This World Mental Health Day we want to talk about some of the barriers that people feel they face in accessing support and suggest some solutions for these. We want to talk about how to go about getting help and how to start having those conversations with employers, colleagues, friends and family.
I am not sure what kind of support I need
Everyone keeps saying ‘just reach out for support’ if you need it but what does that look like? How do you go about that? What support should you be asking for? There may be different areas of your life that you could benefit from having support with but you don’t know where to begin and it can be overwhelming. You might also find yourself being shifted between services and it becomes a significant burden, not just on your mental health but also your time.
At ABS, our welfare team will guide the conversation and take the time to listen to your individual needs. Our range of support services and welfare partnerships enables us to look holistically at your current challenges – in our experience, when one challenge presents itself, it can often trigger other ones meaning that you might need a mix of different types of support. We can get you the right help quickly, reducing anxiety and stress, so that you can focus on the important things.
If we can’t support you directly, we have access to a number of resources and can signpost you in the right direction.
You can contact us by phone, by email or fill out an enquiry form online. We are here for you and can help you get the support you need.
I don’t feel worthy of support
It can be difficult to know when the right time is to reach out for support; perhaps you feel that other people’s problems are worse than yours or you don’t feel worthy of help. Perfectionism is a common theme within the architectural community which can lead to stress, or dealing with your own high expectations.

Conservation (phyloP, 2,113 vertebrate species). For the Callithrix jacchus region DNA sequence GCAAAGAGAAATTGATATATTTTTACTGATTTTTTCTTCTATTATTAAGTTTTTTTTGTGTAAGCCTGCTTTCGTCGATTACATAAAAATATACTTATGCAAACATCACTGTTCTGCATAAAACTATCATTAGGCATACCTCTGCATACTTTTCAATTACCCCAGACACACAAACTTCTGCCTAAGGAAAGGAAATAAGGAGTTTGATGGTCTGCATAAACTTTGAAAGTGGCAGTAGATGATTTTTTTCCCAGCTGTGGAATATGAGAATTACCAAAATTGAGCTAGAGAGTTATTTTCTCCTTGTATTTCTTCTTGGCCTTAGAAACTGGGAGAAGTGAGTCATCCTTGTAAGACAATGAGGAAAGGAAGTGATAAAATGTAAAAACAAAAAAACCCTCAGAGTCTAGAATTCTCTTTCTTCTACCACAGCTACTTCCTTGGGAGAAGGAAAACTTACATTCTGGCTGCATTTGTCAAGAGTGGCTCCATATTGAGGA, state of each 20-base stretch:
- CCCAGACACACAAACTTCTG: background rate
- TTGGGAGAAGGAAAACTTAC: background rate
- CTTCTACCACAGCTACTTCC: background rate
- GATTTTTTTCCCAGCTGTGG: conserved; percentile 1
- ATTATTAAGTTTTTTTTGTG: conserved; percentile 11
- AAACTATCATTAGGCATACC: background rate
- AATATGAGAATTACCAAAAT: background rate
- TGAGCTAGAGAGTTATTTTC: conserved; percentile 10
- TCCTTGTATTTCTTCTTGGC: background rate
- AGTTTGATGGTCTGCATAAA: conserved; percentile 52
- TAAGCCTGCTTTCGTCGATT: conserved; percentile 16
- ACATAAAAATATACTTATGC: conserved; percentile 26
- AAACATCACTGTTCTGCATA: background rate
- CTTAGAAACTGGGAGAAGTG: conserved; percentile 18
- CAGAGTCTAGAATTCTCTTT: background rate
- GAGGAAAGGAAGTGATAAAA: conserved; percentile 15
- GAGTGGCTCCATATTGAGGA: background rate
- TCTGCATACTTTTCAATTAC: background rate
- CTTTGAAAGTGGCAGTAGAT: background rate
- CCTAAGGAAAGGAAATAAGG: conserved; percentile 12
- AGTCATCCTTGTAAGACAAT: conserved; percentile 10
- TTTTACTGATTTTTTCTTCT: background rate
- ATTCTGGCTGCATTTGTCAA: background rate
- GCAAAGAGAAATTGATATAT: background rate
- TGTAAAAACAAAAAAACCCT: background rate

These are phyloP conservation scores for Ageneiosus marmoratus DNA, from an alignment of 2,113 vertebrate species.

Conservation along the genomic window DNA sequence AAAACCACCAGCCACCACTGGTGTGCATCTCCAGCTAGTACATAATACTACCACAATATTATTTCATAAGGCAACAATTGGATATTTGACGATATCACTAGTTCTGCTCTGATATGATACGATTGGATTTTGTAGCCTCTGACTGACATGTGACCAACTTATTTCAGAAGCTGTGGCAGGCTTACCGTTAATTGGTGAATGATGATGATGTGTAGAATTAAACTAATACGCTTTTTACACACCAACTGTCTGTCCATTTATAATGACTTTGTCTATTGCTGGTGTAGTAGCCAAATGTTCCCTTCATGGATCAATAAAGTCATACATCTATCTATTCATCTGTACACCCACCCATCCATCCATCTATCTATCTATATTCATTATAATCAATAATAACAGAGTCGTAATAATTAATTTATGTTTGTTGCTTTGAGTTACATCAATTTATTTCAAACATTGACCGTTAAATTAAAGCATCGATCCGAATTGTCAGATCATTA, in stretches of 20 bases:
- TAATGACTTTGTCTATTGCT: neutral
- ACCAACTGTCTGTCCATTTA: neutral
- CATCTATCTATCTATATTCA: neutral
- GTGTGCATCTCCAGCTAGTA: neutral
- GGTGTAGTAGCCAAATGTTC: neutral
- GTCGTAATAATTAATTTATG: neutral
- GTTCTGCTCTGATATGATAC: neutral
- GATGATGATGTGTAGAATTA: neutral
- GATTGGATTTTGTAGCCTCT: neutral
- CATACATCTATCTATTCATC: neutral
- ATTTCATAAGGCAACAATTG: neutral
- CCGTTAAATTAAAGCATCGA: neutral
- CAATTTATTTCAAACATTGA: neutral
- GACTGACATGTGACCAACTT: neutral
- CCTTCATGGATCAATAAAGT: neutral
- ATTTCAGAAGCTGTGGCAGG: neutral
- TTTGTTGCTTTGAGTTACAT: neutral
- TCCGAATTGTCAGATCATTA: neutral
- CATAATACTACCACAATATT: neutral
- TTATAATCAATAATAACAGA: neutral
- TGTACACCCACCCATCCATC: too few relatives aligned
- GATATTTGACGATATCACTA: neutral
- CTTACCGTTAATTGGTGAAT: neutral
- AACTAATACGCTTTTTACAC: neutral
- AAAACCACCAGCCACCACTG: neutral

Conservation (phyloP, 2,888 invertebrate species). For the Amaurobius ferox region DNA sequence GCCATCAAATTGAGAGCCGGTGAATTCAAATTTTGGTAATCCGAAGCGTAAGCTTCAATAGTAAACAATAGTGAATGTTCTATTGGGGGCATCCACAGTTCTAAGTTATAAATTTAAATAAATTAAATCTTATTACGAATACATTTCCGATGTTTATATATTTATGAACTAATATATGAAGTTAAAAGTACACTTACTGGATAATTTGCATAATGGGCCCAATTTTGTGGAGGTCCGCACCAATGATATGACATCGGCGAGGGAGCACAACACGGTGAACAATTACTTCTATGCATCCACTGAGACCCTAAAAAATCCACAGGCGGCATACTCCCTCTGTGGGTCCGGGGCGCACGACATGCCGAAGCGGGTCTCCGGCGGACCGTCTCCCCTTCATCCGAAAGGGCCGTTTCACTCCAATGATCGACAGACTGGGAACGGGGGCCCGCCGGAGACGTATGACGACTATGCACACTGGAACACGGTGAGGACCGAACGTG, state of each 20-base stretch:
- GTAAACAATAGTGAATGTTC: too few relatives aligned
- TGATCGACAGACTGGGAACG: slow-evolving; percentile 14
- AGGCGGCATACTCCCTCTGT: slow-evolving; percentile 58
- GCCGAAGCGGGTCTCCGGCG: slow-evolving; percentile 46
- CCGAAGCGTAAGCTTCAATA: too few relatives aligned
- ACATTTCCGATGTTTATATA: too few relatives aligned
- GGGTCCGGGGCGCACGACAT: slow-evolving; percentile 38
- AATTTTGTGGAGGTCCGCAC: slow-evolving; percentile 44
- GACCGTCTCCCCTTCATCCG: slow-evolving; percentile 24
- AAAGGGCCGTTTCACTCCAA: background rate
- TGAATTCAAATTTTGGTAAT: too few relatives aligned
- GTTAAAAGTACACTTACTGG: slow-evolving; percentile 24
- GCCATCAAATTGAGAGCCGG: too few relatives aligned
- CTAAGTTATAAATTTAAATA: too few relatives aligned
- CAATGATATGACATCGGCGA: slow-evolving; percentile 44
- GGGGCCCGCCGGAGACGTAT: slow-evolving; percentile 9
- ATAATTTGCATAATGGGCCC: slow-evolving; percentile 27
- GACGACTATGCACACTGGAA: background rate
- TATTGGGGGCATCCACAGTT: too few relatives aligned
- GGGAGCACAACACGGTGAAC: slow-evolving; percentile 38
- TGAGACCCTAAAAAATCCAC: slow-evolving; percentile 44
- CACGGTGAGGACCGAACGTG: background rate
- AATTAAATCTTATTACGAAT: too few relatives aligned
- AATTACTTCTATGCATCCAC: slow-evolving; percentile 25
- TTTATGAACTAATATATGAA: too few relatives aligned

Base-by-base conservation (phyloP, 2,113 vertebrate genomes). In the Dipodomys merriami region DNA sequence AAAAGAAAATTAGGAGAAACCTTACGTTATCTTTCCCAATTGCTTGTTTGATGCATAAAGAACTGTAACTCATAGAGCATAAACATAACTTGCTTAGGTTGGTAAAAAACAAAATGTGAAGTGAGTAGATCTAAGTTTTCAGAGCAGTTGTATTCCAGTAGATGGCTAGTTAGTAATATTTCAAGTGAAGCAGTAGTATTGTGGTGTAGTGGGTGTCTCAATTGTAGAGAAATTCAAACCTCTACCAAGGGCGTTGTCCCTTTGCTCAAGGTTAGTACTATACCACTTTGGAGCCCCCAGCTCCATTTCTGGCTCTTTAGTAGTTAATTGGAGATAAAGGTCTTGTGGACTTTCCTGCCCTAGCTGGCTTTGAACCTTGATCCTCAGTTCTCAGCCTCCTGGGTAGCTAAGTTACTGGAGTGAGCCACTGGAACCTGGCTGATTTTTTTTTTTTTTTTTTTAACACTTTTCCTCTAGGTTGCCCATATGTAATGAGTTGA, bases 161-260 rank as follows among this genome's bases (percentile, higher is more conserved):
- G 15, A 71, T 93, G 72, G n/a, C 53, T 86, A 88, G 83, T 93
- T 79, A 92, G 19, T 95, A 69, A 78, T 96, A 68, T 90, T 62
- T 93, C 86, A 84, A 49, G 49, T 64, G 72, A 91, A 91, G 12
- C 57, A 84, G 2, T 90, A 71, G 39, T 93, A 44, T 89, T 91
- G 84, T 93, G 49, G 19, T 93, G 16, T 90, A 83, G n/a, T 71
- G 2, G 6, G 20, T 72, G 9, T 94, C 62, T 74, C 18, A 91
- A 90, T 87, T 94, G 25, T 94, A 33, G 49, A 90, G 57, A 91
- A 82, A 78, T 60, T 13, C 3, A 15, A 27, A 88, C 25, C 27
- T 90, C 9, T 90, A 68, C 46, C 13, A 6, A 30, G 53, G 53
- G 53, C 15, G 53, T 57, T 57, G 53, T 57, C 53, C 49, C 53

I feel ashamed to ask for support
It is easy to slip into the trap of thinking “other people seem to cope with this, why can’t I?” and see seeking help as somehow a sign of failure.
This is not the case. Everyone struggles sometimes and pressure can build up until it all feels overwhelming. Asking for help is not a weakness, but a strength.
ABS is only ever a phone call or email away. We offer non-judgmental support whether that is sharing self-management techniques, referring you for therapy, a grant to get you through the month if you are struggling financially, or simply a sympathetic ear to listen to your experience.
Don’t wait for it to get too much. Call our welfare team. We all need support sometimes.
I am worried about managing my work
Knowing what to say and how to say it can build much needed confidence in how to approach having a conversation with your employer. You never need to disclose a mental health condition with your employer but if you choose to, there is more of an opportunity for support at an earlier stage.
When taking the steps to talk to your employer about your mental health difficulty it’s good to consider who you would feel most comfortable talking to. You may feel you can go to your line manager or if your organisation has mental health first aiders, they might be a good place to start. It may also be useful to talk to your GP first who can provide a letter of support if required. We would recommend seeing your GP anyway, as they may be able to offer alternative forms of support.
Remember, you can explain as much or as little detail as you want – you do not have to disclose anything you don’t want to.
You could frame your conversation around the following:
- How your mental health difficulty is impacting your job – this can just be an overview of what you are experiencing
- How you think the organisation could support you – Mind has created this helpful list of adjustment suggestions you could ask for:
- changes to your working area
- changes to your working hours
- spending time working from home
- being allowed to take time off work for treatment, assessment or rehabilitation
- temporarily re-allocating tasks you find stressful and difficult
- getting some mentoring.